If I am mistaken, and they do not make it to the arch repos, then I'll try and create AUR packages for them, so we can get updates.

Code:
# initialize the pacman keyring
pacman-key --init
pacman-key --populate archlinuxarm

# install wget
pacman -S wget

# for now, get the packages from the manjaro arm repos (feel free to use a mirror closer to you instead)
cd
mkdir manjaro-packages
cd manjaro-packages
wget http://ftp-nyc.osuosl.org/pub/manjaro-arm/repo/stable/aarch64/core/linux-pinebookpro-5.5.0-0.2-aarch64.pkg.tar.xz
wget http://ftp-nyc.osuosl.org/pub/manjaro-arm/repo/stable/aarch64/core/uboot-pinebookpro-2020.01-4-aarch64.pkg.tar.xz
wget http://ftp-nyc.osuosl.org/pub/manjaro-arm/repo/stable/aarch64/community/pinebookpro-post-install-20191121-1-any.pkg.tar.xz
wget http://ftp-nyc.osuosl.org/pub/manjaro-arm/repo/stable/aarch64/community/ap6256-firmware-2020.01-1-aarch64.pkg.tar.xz

# install the downloaded packages
pacman -U linux-pinebookpro-5.5.0-0.2-aarch64.pkg.tar.xz
pacman -U uboot-pinebookpro-2020.01-4-aarch64.pkg.tar.xz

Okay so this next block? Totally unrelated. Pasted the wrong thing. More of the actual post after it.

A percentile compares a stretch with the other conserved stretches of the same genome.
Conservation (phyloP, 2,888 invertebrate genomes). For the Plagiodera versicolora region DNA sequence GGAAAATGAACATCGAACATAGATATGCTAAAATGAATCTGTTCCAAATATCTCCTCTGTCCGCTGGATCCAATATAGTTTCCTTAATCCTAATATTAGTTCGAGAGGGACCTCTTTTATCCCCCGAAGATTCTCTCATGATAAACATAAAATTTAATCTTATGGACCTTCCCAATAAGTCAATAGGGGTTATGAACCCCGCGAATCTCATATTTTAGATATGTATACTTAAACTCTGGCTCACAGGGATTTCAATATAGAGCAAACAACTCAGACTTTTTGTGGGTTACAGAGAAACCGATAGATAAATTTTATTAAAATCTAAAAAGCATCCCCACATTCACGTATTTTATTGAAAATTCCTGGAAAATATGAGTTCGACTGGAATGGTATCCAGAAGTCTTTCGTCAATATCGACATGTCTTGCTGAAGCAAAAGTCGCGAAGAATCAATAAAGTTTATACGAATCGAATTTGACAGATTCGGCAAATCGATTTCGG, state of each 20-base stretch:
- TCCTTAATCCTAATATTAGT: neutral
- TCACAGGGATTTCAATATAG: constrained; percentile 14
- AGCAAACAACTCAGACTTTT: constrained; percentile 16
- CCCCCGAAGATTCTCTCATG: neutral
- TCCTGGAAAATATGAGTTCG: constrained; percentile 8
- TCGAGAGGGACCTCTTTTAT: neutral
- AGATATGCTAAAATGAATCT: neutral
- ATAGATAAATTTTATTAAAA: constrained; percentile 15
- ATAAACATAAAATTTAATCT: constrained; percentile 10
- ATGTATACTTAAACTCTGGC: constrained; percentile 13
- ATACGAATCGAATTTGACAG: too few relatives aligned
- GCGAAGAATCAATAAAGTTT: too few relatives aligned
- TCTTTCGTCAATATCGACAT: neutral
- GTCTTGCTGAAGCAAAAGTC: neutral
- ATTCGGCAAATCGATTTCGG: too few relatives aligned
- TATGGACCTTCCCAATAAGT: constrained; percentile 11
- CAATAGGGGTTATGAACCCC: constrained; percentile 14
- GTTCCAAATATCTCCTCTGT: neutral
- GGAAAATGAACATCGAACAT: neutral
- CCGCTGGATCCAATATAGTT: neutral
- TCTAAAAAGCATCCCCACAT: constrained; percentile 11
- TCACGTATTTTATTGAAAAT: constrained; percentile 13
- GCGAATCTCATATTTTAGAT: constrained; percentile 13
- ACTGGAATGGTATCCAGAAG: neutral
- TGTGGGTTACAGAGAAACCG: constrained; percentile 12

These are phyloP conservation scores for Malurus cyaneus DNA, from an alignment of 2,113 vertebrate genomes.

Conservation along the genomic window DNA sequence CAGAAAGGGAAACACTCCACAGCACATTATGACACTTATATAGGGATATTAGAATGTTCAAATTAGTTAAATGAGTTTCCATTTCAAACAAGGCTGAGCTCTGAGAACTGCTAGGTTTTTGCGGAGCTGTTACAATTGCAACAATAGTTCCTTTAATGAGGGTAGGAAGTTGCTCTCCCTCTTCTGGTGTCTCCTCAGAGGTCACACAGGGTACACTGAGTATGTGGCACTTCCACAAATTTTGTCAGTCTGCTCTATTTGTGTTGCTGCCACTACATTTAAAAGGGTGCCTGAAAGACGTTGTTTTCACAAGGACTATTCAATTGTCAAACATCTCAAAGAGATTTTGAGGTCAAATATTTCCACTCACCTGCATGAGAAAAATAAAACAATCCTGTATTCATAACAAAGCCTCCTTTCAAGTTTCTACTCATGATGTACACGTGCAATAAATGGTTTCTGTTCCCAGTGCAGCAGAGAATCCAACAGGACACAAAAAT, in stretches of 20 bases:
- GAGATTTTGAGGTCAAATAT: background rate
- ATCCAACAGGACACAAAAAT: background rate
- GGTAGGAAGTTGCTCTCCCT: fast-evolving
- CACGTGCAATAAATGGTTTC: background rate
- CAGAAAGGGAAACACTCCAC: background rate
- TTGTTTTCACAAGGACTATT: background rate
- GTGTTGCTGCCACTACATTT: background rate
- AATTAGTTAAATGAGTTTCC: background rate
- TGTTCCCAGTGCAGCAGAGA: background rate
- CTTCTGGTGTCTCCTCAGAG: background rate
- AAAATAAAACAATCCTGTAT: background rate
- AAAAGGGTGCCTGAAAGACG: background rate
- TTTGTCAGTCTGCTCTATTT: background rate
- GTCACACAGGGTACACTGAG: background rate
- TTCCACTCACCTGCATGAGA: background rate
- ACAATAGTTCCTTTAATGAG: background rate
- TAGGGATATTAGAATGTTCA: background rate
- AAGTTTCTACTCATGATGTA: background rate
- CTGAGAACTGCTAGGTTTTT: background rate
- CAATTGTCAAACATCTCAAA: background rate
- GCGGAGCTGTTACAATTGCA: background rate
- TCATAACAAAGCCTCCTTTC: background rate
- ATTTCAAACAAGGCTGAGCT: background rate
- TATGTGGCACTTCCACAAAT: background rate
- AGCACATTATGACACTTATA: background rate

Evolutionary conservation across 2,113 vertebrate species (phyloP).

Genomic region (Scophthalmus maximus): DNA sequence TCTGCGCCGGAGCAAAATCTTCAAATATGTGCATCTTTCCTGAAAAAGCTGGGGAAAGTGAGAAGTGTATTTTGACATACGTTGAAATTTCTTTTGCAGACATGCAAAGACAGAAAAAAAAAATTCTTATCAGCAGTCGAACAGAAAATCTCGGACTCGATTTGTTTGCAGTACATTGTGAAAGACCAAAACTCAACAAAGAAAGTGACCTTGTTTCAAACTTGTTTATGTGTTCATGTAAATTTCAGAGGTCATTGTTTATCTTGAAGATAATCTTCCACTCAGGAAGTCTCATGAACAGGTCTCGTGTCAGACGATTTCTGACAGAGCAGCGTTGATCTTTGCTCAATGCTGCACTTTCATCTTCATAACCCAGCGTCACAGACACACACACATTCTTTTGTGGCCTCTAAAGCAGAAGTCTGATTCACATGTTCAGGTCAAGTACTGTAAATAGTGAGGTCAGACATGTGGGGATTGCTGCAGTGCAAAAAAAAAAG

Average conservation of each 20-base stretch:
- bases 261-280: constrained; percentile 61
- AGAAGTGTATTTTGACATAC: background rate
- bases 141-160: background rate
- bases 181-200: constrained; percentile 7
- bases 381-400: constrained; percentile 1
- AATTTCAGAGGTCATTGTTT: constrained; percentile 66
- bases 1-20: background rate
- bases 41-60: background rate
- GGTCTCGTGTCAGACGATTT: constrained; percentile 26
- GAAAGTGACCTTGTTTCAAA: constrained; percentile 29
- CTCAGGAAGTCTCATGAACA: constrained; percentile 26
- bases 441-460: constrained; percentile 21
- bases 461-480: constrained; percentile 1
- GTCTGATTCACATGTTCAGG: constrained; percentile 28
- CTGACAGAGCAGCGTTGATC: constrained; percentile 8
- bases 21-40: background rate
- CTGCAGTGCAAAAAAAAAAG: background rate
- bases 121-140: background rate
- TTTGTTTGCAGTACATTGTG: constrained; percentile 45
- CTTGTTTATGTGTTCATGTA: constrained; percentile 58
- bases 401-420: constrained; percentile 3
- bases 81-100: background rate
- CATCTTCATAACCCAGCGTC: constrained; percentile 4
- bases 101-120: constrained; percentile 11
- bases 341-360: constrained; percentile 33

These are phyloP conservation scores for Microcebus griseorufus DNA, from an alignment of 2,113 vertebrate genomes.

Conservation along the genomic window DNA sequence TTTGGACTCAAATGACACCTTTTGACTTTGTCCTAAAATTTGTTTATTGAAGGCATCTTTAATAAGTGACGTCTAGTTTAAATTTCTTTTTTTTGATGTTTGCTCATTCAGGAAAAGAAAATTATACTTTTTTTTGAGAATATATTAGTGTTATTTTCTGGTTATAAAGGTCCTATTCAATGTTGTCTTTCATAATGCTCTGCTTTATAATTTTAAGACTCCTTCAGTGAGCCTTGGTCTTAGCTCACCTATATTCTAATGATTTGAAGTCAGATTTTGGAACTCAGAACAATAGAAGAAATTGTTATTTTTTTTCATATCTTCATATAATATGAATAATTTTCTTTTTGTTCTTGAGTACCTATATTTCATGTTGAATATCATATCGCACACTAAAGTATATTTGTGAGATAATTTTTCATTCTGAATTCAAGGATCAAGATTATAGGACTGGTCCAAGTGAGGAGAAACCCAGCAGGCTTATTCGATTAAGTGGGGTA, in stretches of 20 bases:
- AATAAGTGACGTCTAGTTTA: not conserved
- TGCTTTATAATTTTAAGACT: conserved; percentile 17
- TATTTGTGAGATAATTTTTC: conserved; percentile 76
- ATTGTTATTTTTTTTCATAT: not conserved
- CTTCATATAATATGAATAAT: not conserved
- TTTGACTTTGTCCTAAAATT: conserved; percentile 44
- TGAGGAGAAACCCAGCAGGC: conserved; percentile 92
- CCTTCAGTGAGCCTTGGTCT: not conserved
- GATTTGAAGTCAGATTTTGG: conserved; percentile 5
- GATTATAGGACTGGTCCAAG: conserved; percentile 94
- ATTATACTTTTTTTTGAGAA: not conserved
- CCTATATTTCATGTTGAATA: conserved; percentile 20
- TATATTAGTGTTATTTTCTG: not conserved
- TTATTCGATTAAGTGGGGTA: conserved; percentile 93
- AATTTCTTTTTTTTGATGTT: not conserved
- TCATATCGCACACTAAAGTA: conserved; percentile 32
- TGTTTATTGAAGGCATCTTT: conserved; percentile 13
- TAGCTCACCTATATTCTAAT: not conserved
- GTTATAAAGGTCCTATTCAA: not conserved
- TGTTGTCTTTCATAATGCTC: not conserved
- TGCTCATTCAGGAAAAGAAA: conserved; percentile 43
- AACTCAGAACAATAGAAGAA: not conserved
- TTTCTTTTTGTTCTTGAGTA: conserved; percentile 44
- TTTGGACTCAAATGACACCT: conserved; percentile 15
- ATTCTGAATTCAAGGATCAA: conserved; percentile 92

pacman -U pinebookpro-post-install-20191121-1-any.pkg.tar.xz
pacman -U ap6256-firmware-2020.01-1-aarch64.pkg.tar.xz

# install uboot on the emmc
dd if=/boot/idbloader.img of=/dev/mmcblk2 seek=64 conv=notrunc
dd if=/boot/u-boot.itb of=/dev/mmcblk2 seek=16384 conv=notrunc

# generate the new initramfs (chances are it's already been generated by now, but no harm in doing it again)
mkinitcpio -P


4)  Final Steps

- Rename the alarm user, and change passwords for your new user and root
(Reference: https://wiki.pine64.org/index.php/Pinebo...ame.2C_etc)

Code:
usermod -l myself -d /home/myself -m alarm
chfn -o "John A Doe" myself
groupmod -n myself alarm

passwd myself
passwd

- Follow the archwiki installation guide and complete any missing steps, like editing /etc/hostname, /etc/hosts, /etc/locale.gen, /etc/locale.conf, etc:
https://wiki.archlinux.org/index.php/Installation_guide

- Install optional packages
Code:
pacman -S base-devel vim bash-completion networkmanager htop lsof strace

- Power off your pinebook pro, remove the SD card, and boot to your new ArchLinuxARM installation!
Code:
exit # exit the chroot
umount /mnt